Someday, someday, I swear, I will reliably and correctly distinguish Rick Perlstein from Steve Pearlstein.
Henry Farrell already does. Here he writes about the first:
: I just finished reading Rick Perlstei's The Stock Ticker and the Super Jumbo yesterday (an earlier version of the essay and the various responses is available here). It's a great read, and a smart essay.... Perlstein tells the Democratic party that it needs to be like Boeing in the 1960s and 1970s, and not like Boeing in the 1990s.... In the 1960s and 1970s... Boeing won incredible profits through building the 747, but... had its shares trade at a... discount.... In the 1990s, it signalled its willingness to kow-tow to the short term demands of the stock market, by refusing to... build a new super-jumbo. The stock market loved it... Boeing also missed out on a crucial opportunity....
Thus, the main contrast that he draws in the essay is between short term thinking and long term thinking... hiring Dick Morris... [and] muddying the Democrats' appeal... [vs] building a set of coherent policies that build on... strengths.... Perlstein is using the right metaphor... is also right on the main underlying argument. But short term thinking versus long term thinking is the wrong way to connect.... What Perlstein is really trying to get at, I think, is what one might call the difference between market making and market taking....
What was important about... the jumbo-jet... [was] that it was an act of market making.... [N]ew technologies provided it with the opportunity to... summon customers... out of thin air. And... [b]ecause it had created the market, it... secure[d] a long term advantage. In contrast, most firms most of the time are market takers.... The Democratic Party, at the moment, is a market taker.... But Perlstein's key point (and again, you need to read his book on Goldwater [Before the Storm] to properly understand this) is that the current conservative bias of US politics is itself a political artefact... [an] initiative by right wing Republicans to reorient the political debate around a set of ideas that once seemed bizarre and unnatural to most Americans.... They set the rules... (protecting the poor becomes "class warfare")....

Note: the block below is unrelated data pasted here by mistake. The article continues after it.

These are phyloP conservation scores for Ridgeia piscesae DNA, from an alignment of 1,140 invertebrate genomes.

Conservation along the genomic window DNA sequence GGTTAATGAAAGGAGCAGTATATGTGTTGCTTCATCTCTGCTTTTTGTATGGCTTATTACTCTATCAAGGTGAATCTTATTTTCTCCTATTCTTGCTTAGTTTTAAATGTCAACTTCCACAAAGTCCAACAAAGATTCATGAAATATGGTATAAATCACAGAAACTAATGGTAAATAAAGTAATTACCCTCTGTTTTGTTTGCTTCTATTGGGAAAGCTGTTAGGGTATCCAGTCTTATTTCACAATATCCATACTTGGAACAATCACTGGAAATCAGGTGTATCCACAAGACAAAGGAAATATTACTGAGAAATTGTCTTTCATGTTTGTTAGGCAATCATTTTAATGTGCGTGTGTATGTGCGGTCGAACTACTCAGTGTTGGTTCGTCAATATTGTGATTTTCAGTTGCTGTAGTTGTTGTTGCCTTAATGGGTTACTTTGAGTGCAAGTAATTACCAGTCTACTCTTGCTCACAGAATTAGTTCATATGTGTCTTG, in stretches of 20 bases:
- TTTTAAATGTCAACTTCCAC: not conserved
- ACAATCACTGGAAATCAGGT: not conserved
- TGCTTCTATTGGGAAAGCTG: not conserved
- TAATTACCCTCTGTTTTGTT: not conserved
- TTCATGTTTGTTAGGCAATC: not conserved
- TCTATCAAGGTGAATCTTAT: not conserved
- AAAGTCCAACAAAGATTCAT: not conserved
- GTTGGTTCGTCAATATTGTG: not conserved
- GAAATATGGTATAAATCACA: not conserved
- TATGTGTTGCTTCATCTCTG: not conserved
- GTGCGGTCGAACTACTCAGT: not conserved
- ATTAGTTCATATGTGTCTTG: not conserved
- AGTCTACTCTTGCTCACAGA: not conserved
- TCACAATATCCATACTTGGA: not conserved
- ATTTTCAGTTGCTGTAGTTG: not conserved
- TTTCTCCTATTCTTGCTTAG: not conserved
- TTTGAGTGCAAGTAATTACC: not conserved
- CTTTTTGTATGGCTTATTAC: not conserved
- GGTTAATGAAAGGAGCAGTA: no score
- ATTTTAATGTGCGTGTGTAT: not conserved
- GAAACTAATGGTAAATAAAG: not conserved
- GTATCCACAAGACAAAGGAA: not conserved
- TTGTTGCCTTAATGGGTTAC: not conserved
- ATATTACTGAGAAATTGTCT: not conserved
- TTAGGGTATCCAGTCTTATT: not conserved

Barry Goldwater's people changed the rules of American politics.... Ever since, the Democrats have been fighting a holding action.... Perlstein's prescription -- a return to economic populism -- seems to me to be the right and obvious way for Democrats to start remaking politics on their own terms.
Rick Perlstein--see! I can get it right--replied:
Damn, Farrell, you're not supposed to tell them they can get the preliminary version for free on the Internets!
Great points. I should have talked to you in 3/04 when I wrote the thing.
It's REALLY important to understand the ways in which the notion of conservative dominance is in itself a political artifact. I did a reading in Chicago yesteray and someone asked me about a point by Woolridge and Micklethwaite's (bad) recent book on American conservatism The Right Nation that Dennis Hastert's district is "normal" America, and Nancy Pelosi's, the urban Democrat's, is not.
I said: My, have those conservatives punked the media elite. I pointed out that many of the most popular national radio sitcoms that took place in teeming cities were moved to suburbs when they moved to TV. And now people buy the notion that conservatives have been selling: that cities aren't really American.... Buy the book... when uttering the phrase "culture war" is as illegitimate as uttering the phrase "class war," the Republicans can not possibly win.